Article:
The first time I heard about sanctions, back in 2005, I thought it was a lie fabricated by Gono et al to justify his heavy handed printing of currency and the resultant inflation as a necessary evil.
No one can deny that this worked in the favour of those with connections and in high office to profiteer off the situation without regard for the plight of the general mass of Zimbabweans. My resentment was always especially directed at ministers and such who casually drove past me in their government issue air conditioned Benz as I stood in a round-the-block queue waiting to get my money from the bank for the Kombi home.
Later in the evening, they would be on ZBC news, well dressed and rotund, emphatically telling a ragged, sinewy audience just in from their drought-stricken fields that ‘we live in poverty because of sanctions”… some of us more than others.
Last week a newsreader on radio was saying that hospitals and are ill-equipped because of sanctions and let loose a diatribe about the effects of poor health care on Zimbabweans. There was little mention of the facts: diagnostic machinery has fallen into disrepair because the companies that sold it to us cannot or will not honour their service agreements because their home countries either make no effort to encourage trade with Zimbabwe, or at worst actively discourage it. A little while ago Natpharm declared that they had run out of stocks for the Malaria TB programme in the height of the malaria season. Again without reference to the fact that the programme is largely funded by the Global Fund, which is heavily influenced by the US government and has for several years rejected applications by Zimbabwe for funding of this and other programmes because of mismanagement by the government and the effects of ZIDERA.
Much has been made by the government of ZIDERA. But the strategy of speaking the name of its demon possessor fails government again. They do not explain that while the act does makes provision for targeted sanctions against individuals, it also empowers the US to use its voting rights and influence (as the main donor) in multilateral lending agencies, such as the IMF, World Bank, and the African Development Bank to veto any applications by Zimbabwe for finance, credit facilities, loan rescheduling, and international debt cancellation. This basically means that the Government of Zimbabwe is not only broke but it is in massive debt, following not only from the governments own over expenditure, corruption and mismanagement but also from the structural adjustment programmes it was ‘encouraged’ to implement by the IMF and the World Bank in the 1990s.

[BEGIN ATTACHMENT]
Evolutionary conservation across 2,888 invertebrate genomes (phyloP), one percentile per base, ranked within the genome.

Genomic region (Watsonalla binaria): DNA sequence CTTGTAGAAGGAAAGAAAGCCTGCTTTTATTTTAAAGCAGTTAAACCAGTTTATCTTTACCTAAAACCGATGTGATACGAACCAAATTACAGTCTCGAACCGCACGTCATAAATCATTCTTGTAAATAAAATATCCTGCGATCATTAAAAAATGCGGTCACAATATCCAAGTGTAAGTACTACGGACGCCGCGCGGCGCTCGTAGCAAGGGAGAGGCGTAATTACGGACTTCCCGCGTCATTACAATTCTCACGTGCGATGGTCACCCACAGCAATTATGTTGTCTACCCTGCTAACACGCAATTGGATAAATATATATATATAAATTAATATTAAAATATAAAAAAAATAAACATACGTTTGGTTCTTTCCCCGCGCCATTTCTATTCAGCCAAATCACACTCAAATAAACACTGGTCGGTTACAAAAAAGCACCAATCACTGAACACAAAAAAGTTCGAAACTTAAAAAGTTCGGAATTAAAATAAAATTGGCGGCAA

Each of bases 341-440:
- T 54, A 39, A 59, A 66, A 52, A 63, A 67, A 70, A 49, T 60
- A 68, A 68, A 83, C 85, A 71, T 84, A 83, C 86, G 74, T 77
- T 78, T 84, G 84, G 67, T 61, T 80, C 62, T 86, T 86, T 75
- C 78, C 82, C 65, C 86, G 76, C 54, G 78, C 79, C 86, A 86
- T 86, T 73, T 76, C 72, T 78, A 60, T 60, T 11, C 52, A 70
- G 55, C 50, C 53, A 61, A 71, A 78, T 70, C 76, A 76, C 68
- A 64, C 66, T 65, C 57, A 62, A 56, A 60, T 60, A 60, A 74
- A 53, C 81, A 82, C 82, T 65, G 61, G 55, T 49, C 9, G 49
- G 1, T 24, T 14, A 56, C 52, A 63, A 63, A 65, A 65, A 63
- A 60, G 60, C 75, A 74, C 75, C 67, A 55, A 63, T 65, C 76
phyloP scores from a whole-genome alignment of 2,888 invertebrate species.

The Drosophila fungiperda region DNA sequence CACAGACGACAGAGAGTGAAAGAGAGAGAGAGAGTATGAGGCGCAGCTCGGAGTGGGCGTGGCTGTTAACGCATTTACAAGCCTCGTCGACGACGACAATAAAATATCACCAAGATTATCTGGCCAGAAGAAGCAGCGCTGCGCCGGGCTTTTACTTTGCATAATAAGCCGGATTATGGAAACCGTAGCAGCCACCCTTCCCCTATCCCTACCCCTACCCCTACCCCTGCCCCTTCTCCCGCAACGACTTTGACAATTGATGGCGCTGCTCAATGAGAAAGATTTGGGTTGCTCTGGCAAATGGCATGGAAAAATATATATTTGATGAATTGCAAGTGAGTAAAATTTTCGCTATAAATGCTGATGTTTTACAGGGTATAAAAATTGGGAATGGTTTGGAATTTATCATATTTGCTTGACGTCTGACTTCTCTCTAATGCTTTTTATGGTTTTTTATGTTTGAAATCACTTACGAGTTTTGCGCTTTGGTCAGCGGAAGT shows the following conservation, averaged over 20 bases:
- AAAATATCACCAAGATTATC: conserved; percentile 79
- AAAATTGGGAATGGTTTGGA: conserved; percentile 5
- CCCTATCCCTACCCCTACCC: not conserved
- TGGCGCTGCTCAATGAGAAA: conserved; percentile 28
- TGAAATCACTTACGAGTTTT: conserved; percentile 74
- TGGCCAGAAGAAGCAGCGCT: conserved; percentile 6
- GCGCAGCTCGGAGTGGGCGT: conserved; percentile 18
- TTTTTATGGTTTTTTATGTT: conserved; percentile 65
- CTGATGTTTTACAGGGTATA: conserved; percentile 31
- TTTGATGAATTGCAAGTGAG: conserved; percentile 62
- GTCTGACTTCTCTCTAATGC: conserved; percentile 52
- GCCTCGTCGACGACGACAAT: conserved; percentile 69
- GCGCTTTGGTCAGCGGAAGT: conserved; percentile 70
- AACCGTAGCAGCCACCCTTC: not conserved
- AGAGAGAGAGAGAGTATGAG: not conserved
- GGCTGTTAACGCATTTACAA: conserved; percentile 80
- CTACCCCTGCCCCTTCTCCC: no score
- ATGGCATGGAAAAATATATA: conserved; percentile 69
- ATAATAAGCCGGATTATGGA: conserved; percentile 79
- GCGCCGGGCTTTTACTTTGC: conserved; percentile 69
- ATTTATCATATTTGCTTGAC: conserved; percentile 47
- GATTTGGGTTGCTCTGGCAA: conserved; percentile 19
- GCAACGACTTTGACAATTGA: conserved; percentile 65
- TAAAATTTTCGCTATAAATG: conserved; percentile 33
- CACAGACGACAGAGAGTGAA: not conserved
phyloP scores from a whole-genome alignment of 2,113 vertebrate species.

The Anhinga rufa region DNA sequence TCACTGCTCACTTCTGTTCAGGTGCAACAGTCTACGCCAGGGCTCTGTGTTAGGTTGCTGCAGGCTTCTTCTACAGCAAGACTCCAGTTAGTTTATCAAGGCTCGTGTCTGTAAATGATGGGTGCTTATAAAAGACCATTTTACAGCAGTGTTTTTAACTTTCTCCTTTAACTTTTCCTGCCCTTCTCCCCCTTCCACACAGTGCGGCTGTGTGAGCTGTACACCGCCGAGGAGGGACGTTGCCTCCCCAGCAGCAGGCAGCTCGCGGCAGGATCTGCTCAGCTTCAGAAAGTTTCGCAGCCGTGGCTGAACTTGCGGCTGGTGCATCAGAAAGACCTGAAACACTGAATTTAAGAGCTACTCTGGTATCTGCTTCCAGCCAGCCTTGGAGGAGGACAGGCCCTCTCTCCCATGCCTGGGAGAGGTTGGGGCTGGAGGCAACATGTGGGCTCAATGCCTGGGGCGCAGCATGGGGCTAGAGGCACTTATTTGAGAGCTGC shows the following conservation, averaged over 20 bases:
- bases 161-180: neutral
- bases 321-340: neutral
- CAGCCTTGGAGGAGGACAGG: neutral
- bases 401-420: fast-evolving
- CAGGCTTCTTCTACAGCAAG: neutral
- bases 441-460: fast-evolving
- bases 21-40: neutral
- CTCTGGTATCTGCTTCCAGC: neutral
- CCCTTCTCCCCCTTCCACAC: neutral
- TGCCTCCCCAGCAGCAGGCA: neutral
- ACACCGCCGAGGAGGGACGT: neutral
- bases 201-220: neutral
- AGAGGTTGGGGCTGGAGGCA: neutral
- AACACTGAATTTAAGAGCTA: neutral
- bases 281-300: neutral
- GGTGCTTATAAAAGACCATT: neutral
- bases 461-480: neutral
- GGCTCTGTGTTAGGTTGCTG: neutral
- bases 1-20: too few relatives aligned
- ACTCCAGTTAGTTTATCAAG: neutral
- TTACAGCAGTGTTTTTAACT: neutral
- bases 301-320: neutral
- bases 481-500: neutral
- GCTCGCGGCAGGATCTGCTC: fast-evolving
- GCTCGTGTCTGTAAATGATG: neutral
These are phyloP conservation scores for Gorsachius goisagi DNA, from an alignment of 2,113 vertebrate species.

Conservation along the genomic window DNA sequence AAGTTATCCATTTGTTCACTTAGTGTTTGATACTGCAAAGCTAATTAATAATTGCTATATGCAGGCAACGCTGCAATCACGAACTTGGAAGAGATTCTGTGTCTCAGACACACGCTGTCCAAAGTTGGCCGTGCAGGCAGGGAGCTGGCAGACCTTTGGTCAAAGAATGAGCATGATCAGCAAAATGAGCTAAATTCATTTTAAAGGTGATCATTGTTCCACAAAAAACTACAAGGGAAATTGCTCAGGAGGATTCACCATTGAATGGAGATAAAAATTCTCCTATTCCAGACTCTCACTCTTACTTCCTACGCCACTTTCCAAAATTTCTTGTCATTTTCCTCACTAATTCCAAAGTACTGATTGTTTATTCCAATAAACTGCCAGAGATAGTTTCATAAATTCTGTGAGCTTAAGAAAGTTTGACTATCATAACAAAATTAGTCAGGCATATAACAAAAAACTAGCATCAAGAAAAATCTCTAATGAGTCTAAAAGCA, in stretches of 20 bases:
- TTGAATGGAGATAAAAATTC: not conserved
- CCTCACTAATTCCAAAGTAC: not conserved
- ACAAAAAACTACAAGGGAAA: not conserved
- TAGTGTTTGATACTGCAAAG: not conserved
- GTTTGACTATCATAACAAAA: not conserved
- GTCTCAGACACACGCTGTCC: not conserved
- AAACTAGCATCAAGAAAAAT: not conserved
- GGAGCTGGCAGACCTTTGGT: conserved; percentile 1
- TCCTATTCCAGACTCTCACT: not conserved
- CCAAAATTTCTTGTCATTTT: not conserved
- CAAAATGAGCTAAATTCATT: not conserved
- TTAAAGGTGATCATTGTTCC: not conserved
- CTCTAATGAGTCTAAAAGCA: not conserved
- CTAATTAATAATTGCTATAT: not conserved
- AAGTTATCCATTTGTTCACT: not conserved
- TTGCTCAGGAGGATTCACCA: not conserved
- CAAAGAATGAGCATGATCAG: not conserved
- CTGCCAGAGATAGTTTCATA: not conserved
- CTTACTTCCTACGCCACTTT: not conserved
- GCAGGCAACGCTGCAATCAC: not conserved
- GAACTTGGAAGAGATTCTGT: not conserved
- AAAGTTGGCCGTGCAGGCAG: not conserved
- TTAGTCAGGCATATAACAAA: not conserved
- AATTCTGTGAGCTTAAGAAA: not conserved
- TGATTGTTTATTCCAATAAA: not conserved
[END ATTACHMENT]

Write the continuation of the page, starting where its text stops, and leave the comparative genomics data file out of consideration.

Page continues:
For the ordinary Zimbabwean this means that the government is unable to carry out it’s essential services. It is unable to bring electricity to rural houses, fix potholes in the roads, supply clinics and hospitals with drugs, build dams or increase the capacity of the water delivery system. This in turn means that we have places in Zimbabwe that saw better times in the stone age, and health crises such as HIV/AIDS, malaria and cholera will always be a rainy season away.
Land reform may have been successful, but there is no way to protect people from random acts of nature. In times of drought, such as this year, sanctions mean that the government cannot buy maize to feed its own population. Even without an act of nature the government is unable to fully support farmers as is the policy in more developed countries.
The anti sanctions propaganda fails to explain how exactly sanctions affect the average person living an ordinary life. Our government in its poor application of propaganda fails to understand that they have educated their population beyond their simplistic reasoning, and the contradictions and omissions in the information they liberally propagate on the state broadcaster are not lost on us. Reading Marko Phiri’s blog on the views of the people in Gwanda, I am not surprised to find that many people understand the sanctions to be merely about travel bans.